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Culture extends the scope of evolutionary biology in the great apes

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Culture extends the scope of evolutionary biology in the great apes. / Whiten, Andrew.

In: Proceedings of the National Academy of Sciences of the United States of America, Vol. 114, No. 30, 25.07.2017, p. 7790-7797.

Research output: Contribution to journalArticle

Harvard

Whiten, A 2017, 'Culture extends the scope of evolutionary biology in the great apes' Proceedings of the National Academy of Sciences of the United States of America, vol. 114, no. 30, pp. 7790-7797. https://doi.org/10.1073/pnas.1620733114

APA

Whiten, A. (2017). Culture extends the scope of evolutionary biology in the great apes. Proceedings of the National Academy of Sciences of the United States of America, 114(30), 7790-7797. https://doi.org/10.1073/pnas.1620733114

Vancouver

Whiten A. Culture extends the scope of evolutionary biology in the great apes. Proceedings of the National Academy of Sciences of the United States of America. 2017 Jul 25;114(30):7790-7797. https://doi.org/10.1073/pnas.1620733114

Author

Whiten, Andrew. / Culture extends the scope of evolutionary biology in the great apes. In: Proceedings of the National Academy of Sciences of the United States of America. 2017 ; Vol. 114, No. 30. pp. 7790-7797.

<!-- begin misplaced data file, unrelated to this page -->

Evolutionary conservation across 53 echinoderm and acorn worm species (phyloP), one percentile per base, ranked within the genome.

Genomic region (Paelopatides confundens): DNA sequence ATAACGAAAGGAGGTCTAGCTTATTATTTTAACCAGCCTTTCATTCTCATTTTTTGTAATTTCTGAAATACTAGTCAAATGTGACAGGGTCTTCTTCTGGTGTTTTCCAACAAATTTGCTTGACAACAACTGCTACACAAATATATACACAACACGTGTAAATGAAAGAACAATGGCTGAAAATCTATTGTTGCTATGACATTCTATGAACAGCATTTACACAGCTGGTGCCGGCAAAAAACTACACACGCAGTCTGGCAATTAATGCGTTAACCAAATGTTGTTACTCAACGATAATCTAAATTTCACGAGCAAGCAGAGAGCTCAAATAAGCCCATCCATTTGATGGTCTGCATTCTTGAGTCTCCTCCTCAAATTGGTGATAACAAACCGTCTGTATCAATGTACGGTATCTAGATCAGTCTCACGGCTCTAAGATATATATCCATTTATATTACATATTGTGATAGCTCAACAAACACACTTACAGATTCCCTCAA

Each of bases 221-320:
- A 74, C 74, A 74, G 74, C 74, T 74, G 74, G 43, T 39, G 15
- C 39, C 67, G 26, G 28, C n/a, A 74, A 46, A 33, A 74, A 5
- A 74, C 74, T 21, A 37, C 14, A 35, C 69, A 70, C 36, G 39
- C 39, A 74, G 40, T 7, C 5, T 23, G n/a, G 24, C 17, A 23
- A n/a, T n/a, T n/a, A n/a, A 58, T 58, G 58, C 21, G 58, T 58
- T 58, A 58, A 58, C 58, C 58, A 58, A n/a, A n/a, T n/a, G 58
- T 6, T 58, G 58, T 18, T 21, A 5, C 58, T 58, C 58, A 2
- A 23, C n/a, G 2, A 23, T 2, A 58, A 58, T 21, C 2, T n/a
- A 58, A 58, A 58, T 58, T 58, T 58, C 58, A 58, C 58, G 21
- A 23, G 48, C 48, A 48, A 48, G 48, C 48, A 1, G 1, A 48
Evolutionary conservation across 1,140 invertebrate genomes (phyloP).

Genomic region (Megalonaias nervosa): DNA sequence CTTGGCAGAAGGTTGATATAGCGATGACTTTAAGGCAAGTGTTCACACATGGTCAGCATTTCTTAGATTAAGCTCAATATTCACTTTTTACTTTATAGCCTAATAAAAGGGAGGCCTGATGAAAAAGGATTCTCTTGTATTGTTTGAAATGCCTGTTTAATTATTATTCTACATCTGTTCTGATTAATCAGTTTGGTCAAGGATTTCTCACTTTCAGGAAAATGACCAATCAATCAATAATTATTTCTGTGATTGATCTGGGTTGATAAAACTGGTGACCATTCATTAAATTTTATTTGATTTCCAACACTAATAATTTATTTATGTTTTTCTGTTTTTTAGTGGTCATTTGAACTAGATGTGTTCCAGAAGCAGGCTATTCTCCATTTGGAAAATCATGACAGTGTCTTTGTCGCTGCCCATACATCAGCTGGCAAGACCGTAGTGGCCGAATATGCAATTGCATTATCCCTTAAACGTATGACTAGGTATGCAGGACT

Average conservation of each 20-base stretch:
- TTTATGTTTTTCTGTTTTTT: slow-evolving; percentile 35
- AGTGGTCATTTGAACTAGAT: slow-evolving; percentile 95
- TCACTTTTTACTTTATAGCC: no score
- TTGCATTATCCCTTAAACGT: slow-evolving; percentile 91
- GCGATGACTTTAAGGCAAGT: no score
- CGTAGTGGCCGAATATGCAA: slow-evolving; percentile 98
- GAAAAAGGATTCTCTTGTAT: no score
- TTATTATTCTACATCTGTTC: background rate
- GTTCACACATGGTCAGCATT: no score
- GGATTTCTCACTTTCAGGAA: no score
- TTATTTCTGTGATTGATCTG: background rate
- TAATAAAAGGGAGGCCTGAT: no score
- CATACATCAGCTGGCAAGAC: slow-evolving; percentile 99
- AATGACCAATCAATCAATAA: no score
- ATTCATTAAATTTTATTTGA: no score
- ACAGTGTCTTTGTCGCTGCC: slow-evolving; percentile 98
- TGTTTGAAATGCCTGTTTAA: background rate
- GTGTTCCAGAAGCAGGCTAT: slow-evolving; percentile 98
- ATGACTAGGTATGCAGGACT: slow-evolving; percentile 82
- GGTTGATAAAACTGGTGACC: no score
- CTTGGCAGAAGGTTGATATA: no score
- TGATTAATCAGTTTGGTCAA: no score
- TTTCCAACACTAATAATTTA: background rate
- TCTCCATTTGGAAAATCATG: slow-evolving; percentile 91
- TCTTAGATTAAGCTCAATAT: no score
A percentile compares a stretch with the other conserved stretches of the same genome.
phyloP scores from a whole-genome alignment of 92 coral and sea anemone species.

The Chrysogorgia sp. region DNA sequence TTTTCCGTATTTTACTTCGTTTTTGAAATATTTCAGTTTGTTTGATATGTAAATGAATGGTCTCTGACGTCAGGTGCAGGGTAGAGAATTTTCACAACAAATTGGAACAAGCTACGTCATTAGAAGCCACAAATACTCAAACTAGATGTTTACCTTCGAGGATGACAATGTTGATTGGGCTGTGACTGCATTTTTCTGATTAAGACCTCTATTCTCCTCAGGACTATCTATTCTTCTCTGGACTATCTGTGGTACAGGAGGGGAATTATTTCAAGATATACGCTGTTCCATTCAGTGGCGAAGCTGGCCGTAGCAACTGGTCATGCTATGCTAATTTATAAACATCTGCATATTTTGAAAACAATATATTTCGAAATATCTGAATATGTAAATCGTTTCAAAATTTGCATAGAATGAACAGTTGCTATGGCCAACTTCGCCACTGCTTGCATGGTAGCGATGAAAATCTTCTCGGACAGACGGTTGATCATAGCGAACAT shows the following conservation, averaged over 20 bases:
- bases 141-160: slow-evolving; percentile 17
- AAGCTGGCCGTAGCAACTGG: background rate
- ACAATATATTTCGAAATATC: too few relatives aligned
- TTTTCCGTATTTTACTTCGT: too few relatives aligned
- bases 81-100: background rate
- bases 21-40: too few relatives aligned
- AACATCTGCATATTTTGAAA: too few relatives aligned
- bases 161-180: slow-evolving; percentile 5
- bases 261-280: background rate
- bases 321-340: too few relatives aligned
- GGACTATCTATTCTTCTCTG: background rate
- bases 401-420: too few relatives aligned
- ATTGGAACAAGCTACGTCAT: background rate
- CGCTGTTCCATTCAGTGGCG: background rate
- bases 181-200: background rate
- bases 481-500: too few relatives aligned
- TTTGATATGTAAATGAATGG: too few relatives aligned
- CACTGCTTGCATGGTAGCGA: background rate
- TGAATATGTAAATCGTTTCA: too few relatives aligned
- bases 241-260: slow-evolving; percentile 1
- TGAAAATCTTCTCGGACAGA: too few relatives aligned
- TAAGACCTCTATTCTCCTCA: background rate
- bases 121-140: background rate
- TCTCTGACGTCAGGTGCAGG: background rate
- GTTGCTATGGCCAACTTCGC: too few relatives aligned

Bibtex - Download

@article{d5586aadce8449c8911cc942361478e3,
title = "Culture extends the scope of evolutionary biology in the great apes",
abstract = "Discoveries about the cultures and cultural capacities of the great apes have played a leading role in the recognition emerging in recent decades that cultural inheritance can be a significant factor in the lives not only of humans, but of non-human animals. This prominence derives in part from the fact that these primates are those with whom we share the most recent common ancestry, thus offering clues to the origins of our own thoroughgoing reliance on cumulative cultural achievements. In addition, the intense research focus on these species has spawned an unprecedented diversity of complementary methodological approaches, the results of which suggest that cultural phenomena pervade the lives of these apes, with potentially major implications for their broader evolutionary biology. Here I review what this extremely broad array of observational and experimental methodologies has taught us about the cultural lives of chimpanzees, gorillas and orangutans, and consider the ways in which this extends our wider understanding of primate biology and the processes of adaptation and evolution that shape it. I address these issues by first evaluating the extent to which the results of cultural inheritance echo a suite of core principles that underlie organic, Darwinian evolution, but also extend them in new ways; and secondly by assessing the principal causal interactions between the primary, genetically-based organic processes of evolution, and the secondary system of cultural inheritance that is based on social learning from others.",